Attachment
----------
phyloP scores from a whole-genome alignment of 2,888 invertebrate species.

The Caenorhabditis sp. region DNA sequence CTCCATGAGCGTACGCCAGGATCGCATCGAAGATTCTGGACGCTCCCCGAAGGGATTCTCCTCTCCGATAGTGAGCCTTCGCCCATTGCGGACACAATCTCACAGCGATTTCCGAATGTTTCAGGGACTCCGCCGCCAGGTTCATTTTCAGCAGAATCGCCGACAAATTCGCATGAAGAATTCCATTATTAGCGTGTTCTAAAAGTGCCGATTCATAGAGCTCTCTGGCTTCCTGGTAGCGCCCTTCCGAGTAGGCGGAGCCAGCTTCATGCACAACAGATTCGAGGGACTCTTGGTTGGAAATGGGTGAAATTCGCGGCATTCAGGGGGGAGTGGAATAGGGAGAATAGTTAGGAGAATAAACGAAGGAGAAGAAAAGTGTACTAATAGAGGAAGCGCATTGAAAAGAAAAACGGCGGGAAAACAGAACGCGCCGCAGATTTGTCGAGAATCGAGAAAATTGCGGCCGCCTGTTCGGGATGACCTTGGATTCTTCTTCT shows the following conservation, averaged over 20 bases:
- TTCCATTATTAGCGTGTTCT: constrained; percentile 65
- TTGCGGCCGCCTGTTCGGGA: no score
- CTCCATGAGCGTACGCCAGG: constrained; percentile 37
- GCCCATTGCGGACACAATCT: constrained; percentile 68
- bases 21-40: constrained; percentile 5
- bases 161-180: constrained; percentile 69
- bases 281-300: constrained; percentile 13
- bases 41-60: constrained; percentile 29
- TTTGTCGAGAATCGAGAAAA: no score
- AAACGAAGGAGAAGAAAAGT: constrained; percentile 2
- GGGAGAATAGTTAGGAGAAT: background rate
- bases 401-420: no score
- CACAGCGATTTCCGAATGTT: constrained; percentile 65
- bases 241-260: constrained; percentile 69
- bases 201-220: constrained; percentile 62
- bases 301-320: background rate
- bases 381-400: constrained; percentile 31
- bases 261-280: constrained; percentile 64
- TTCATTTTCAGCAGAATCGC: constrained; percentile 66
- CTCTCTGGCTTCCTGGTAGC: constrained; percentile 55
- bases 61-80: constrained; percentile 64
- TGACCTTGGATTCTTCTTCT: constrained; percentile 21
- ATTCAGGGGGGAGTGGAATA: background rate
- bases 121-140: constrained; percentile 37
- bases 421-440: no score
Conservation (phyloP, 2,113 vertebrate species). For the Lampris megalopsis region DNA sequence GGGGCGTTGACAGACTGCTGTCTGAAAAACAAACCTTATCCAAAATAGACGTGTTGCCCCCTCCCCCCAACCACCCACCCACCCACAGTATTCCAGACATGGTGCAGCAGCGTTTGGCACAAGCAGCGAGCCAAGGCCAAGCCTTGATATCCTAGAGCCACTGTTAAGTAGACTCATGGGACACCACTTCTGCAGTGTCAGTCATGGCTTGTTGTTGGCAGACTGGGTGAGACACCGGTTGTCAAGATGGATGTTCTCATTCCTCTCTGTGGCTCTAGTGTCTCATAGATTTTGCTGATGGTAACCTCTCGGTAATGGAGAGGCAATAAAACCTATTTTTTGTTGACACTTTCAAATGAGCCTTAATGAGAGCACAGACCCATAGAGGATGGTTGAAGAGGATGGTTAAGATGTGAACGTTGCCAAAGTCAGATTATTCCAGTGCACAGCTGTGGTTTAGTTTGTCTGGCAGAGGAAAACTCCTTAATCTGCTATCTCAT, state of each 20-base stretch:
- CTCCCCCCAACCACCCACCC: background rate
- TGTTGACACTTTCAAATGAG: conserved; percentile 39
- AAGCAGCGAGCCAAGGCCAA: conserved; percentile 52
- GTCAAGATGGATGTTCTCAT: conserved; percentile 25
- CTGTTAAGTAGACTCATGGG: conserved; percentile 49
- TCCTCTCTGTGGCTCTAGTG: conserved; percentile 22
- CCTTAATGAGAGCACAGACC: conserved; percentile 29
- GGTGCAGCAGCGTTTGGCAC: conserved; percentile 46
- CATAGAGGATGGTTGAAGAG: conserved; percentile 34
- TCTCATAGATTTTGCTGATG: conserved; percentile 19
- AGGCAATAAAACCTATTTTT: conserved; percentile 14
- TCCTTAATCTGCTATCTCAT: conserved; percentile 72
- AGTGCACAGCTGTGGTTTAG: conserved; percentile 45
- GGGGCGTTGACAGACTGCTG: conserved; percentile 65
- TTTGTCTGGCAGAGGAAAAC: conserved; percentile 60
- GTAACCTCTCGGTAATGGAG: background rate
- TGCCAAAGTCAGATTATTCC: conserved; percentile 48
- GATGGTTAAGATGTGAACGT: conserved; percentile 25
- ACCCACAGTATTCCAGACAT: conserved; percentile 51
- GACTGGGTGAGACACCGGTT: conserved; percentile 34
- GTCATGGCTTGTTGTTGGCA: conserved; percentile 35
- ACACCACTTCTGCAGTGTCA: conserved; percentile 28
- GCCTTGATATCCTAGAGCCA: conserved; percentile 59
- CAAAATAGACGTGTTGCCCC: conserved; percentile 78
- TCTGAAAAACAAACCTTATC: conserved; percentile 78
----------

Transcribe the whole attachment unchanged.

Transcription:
phyloP scores from a whole-genome alignment of 2,888 invertebrate species.

The Caenorhabditis sp. region DNA sequence CTCCATGAGCGTACGCCAGGATCGCATCGAAGATTCTGGACGCTCCCCGAAGGGATTCTCCTCTCCGATAGTGAGCCTTCGCCCATTGCGGACACAATCTCACAGCGATTTCCGAATGTTTCAGGGACTCCGCCGCCAGGTTCATTTTCAGCAGAATCGCCGACAAATTCGCATGAAGAATTCCATTATTAGCGTGTTCTAAAAGTGCCGATTCATAGAGCTCTCTGGCTTCCTGGTAGCGCCCTTCCGAGTAGGCGGAGCCAGCTTCATGCACAACAGATTCGAGGGACTCTTGGTTGGAAATGGGTGAAATTCGCGGCATTCAGGGGGGAGTGGAATAGGGAGAATAGTTAGGAGAATAAACGAAGGAGAAGAAAAGTGTACTAATAGAGGAAGCGCATTGAAAAGAAAAACGGCGGGAAAACAGAACGCGCCGCAGATTTGTCGAGAATCGAGAAAATTGCGGCCGCCTGTTCGGGATGACCTTGGATTCTTCTTCT shows the following conservation, averaged over 20 bases:
- TTCCATTATTAGCGTGTTCT: constrained; percentile 65
- TTGCGGCCGCCTGTTCGGGA: no score
- CTCCATGAGCGTACGCCAGG: constrained; percentile 37
- GCCCATTGCGGACACAATCT: constrained; percentile 68
- bases 21-40: constrained; percentile 5
- bases 161-180: constrained; percentile 69
- bases 281-300: constrained; percentile 13
- bases 41-60: constrained; percentile 29
- TTTGTCGAGAATCGAGAAAA: no score
- AAACGAAGGAGAAGAAAAGT: constrained; percentile 2
- GGGAGAATAGTTAGGAGAAT: background rate
- bases 401-420: no score
- CACAGCGATTTCCGAATGTT: constrained; percentile 65
- bases 241-260: constrained; percentile 69
- bases 201-220: constrained; percentile 62
- bases 301-320: background rate
- bases 381-400: constrained; percentile 31
- bases 261-280: constrained; percentile 64
- TTCATTTTCAGCAGAATCGC: constrained; percentile 66
- CTCTCTGGCTTCCTGGTAGC: constrained; percentile 55
- bases 61-80: constrained; percentile 64
- TGACCTTGGATTCTTCTTCT: constrained; percentile 21
- ATTCAGGGGGGAGTGGAATA: background rate
- bases 121-140: constrained; percentile 37
- bases 421-440: no score
Conservation (phyloP, 2,113 vertebrate species). For the Lampris megalopsis region DNA sequence GGGGCGTTGACAGACTGCTGTCTGAAAAACAAACCTTATCCAAAATAGACGTGTTGCCCCCTCCCCCCAACCACCCACCCACCCACAGTATTCCAGACATGGTGCAGCAGCGTTTGGCACAAGCAGCGAGCCAAGGCCAAGCCTTGATATCCTAGAGCCACTGTTAAGTAGACTCATGGGACACCACTTCTGCAGTGTCAGTCATGGCTTGTTGTTGGCAGACTGGGTGAGACACCGGTTGTCAAGATGGATGTTCTCATTCCTCTCTGTGGCTCTAGTGTCTCATAGATTTTGCTGATGGTAACCTCTCGGTAATGGAGAGGCAATAAAACCTATTTTTTGTTGACACTTTCAAATGAGCCTTAATGAGAGCACAGACCCATAGAGGATGGTTGAAGAGGATGGTTAAGATGTGAACGTTGCCAAAGTCAGATTATTCCAGTGCACAGCTGTGGTTTAGTTTGTCTGGCAGAGGAAAACTCCTTAATCTGCTATCTCAT, state of each 20-base stretch:
- CTCCCCCCAACCACCCACCC: background rate
- TGTTGACACTTTCAAATGAG: conserved; percentile 39
- AAGCAGCGAGCCAAGGCCAA: conserved; percentile 52
- GTCAAGATGGATGTTCTCAT: conserved; percentile 25
- CTGTTAAGTAGACTCATGGG: conserved; percentile 49
- TCCTCTCTGTGGCTCTAGTG: conserved; percentile 22
- CCTTAATGAGAGCACAGACC: conserved; percentile 29
- GGTGCAGCAGCGTTTGGCAC: conserved; percentile 46
- CATAGAGGATGGTTGAAGAG: conserved; percentile 34
- TCTCATAGATTTTGCTGATG: conserved; percentile 19
- AGGCAATAAAACCTATTTTT: conserved; percentile 14
- TCCTTAATCTGCTATCTCAT: conserved; percentile 72
- AGTGCACAGCTGTGGTTTAG: conserved; percentile 45
- GGGGCGTTGACAGACTGCTG: conserved; percentile 65
- TTTGTCTGGCAGAGGAAAAC: conserved; percentile 60
- GTAACCTCTCGGTAATGGAG: background rate
- TGCCAAAGTCAGATTATTCC: conserved; percentile 48
- GATGGTTAAGATGTGAACGT: conserved; percentile 25
- ACCCACAGTATTCCAGACAT: conserved; percentile 51
- GACTGGGTGAGACACCGGTT: conserved; percentile 34
- GTCATGGCTTGTTGTTGGCA: conserved; percentile 35
- ACACCACTTCTGCAGTGTCA: conserved; percentile 28
- GCCTTGATATCCTAGAGCCA: conserved; percentile 59
- CAAAATAGACGTGTTGCCCC: conserved; percentile 78
- TCTGAAAAACAAACCTTATC: conserved; percentile 78